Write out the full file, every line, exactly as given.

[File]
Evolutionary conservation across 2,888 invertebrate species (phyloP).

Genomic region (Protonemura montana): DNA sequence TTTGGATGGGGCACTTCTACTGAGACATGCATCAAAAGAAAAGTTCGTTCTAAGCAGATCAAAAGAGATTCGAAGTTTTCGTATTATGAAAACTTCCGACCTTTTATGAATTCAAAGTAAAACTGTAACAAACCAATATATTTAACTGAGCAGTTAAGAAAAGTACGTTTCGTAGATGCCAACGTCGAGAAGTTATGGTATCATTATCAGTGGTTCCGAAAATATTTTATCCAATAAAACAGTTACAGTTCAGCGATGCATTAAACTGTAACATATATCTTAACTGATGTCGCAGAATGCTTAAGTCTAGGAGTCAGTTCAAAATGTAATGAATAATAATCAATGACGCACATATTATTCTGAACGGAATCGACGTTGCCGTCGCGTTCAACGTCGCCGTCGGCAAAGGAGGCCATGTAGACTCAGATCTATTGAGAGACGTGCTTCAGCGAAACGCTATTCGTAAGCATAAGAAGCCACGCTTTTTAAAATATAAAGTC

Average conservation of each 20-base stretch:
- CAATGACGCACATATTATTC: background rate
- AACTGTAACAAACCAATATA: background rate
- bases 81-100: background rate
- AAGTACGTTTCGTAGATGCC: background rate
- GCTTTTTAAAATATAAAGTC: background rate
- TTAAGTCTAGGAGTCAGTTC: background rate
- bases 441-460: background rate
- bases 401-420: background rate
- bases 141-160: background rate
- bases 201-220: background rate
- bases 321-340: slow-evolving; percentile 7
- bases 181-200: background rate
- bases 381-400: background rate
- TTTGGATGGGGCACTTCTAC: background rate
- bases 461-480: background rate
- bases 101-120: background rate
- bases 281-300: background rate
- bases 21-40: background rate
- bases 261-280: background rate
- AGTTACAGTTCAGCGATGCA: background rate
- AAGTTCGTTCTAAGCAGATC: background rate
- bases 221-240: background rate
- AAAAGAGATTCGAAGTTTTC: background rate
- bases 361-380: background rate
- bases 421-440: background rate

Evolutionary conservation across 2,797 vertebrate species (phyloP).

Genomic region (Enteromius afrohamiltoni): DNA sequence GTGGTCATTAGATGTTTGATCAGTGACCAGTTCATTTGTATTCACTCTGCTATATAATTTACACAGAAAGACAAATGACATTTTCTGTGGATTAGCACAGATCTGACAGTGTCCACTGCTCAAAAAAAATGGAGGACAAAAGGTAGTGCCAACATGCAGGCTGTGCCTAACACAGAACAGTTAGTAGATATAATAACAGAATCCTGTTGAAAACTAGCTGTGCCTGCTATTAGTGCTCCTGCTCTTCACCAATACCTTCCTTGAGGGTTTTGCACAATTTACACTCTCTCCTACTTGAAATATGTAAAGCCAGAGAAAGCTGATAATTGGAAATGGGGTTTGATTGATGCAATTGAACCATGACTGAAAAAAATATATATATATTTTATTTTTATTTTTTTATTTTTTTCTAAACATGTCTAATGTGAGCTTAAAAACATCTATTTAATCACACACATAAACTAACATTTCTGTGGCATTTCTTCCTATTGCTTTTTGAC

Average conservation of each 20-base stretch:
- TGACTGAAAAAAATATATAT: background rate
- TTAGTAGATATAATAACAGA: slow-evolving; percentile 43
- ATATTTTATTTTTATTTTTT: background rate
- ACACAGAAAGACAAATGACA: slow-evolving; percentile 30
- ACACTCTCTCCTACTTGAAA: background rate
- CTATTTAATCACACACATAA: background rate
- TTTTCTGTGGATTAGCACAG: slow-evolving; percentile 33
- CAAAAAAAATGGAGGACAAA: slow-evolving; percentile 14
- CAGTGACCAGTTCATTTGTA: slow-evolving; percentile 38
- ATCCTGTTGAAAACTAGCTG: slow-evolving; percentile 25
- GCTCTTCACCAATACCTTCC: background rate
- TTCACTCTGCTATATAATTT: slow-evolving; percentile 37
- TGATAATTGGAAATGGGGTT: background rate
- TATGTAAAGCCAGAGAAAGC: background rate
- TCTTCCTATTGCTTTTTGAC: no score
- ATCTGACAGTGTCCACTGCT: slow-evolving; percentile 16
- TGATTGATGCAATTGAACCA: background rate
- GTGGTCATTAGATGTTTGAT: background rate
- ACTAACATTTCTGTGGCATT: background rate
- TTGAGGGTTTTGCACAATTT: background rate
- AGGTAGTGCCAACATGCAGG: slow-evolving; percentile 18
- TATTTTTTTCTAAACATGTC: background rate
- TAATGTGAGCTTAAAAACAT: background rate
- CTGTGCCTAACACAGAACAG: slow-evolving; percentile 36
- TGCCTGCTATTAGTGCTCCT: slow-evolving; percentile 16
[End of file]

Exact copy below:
Evolutionary conservation across 2,888 invertebrate species (phyloP).

Genomic region (Protonemura montana): DNA sequence TTTGGATGGGGCACTTCTACTGAGACATGCATCAAAAGAAAAGTTCGTTCTAAGCAGATCAAAAGAGATTCGAAGTTTTCGTATTATGAAAACTTCCGACCTTTTATGAATTCAAAGTAAAACTGTAACAAACCAATATATTTAACTGAGCAGTTAAGAAAAGTACGTTTCGTAGATGCCAACGTCGAGAAGTTATGGTATCATTATCAGTGGTTCCGAAAATATTTTATCCAATAAAACAGTTACAGTTCAGCGATGCATTAAACTGTAACATATATCTTAACTGATGTCGCAGAATGCTTAAGTCTAGGAGTCAGTTCAAAATGTAATGAATAATAATCAATGACGCACATATTATTCTGAACGGAATCGACGTTGCCGTCGCGTTCAACGTCGCCGTCGGCAAAGGAGGCCATGTAGACTCAGATCTATTGAGAGACGTGCTTCAGCGAAACGCTATTCGTAAGCATAAGAAGCCACGCTTTTTAAAATATAAAGTC

Average conservation of each 20-base stretch:
- CAATGACGCACATATTATTC: background rate
- AACTGTAACAAACCAATATA: background rate
- bases 81-100: background rate
- AAGTACGTTTCGTAGATGCC: background rate
- GCTTTTTAAAATATAAAGTC: background rate
- TTAAGTCTAGGAGTCAGTTC: background rate
- bases 441-460: background rate
- bases 401-420: background rate
- bases 141-160: background rate
- bases 201-220: background rate
- bases 321-340: slow-evolving; percentile 7
- bases 181-200: background rate
- bases 381-400: background rate
- TTTGGATGGGGCACTTCTAC: background rate
- bases 461-480: background rate
- bases 101-120: background rate
- bases 281-300: background rate
- bases 21-40: background rate
- bases 261-280: background rate
- AGTTACAGTTCAGCGATGCA: background rate
- AAGTTCGTTCTAAGCAGATC: background rate
- bases 221-240: background rate
- AAAAGAGATTCGAAGTTTTC: background rate
- bases 361-380: background rate
- bases 421-440: background rate

Evolutionary conservation across 2,797 vertebrate species (phyloP).

Genomic region (Enteromius afrohamiltoni): DNA sequence GTGGTCATTAGATGTTTGATCAGTGACCAGTTCATTTGTATTCACTCTGCTATATAATTTACACAGAAAGACAAATGACATTTTCTGTGGATTAGCACAGATCTGACAGTGTCCACTGCTCAAAAAAAATGGAGGACAAAAGGTAGTGCCAACATGCAGGCTGTGCCTAACACAGAACAGTTAGTAGATATAATAACAGAATCCTGTTGAAAACTAGCTGTGCCTGCTATTAGTGCTCCTGCTCTTCACCAATACCTTCCTTGAGGGTTTTGCACAATTTACACTCTCTCCTACTTGAAATATGTAAAGCCAGAGAAAGCTGATAATTGGAAATGGGGTTTGATTGATGCAATTGAACCATGACTGAAAAAAATATATATATATTTTATTTTTATTTTTTTATTTTTTTCTAAACATGTCTAATGTGAGCTTAAAAACATCTATTTAATCACACACATAAACTAACATTTCTGTGGCATTTCTTCCTATTGCTTTTTGAC

Average conservation of each 20-base stretch:
- TGACTGAAAAAAATATATAT: background rate
- TTAGTAGATATAATAACAGA: slow-evolving; percentile 43
- ATATTTTATTTTTATTTTTT: background rate
- ACACAGAAAGACAAATGACA: slow-evolving; percentile 30
- ACACTCTCTCCTACTTGAAA: background rate
- CTATTTAATCACACACATAA: background rate
- TTTTCTGTGGATTAGCACAG: slow-evolving; percentile 33
- CAAAAAAAATGGAGGACAAA: slow-evolving; percentile 14
- CAGTGACCAGTTCATTTGTA: slow-evolving; percentile 38
- ATCCTGTTGAAAACTAGCTG: slow-evolving; percentile 25
- GCTCTTCACCAATACCTTCC: background rate
- TTCACTCTGCTATATAATTT: slow-evolving; percentile 37
- TGATAATTGGAAATGGGGTT: background rate
- TATGTAAAGCCAGAGAAAGC: background rate
- TCTTCCTATTGCTTTTTGAC: no score
- ATCTGACAGTGTCCACTGCT: slow-evolving; percentile 16
- TGATTGATGCAATTGAACCA: background rate
- GTGGTCATTAGATGTTTGAT: background rate
- ACTAACATTTCTGTGGCATT: background rate
- TTGAGGGTTTTGCACAATTT: background rate
- AGGTAGTGCCAACATGCAGG: slow-evolving; percentile 18
- TATTTTTTTCTAAACATGTC: background rate
- TAATGTGAGCTTAAAAACAT: background rate
- CTGTGCCTAACACAGAACAG: slow-evolving; percentile 36
- TGCCTGCTATTAGTGCTCCT: slow-evolving; percentile 16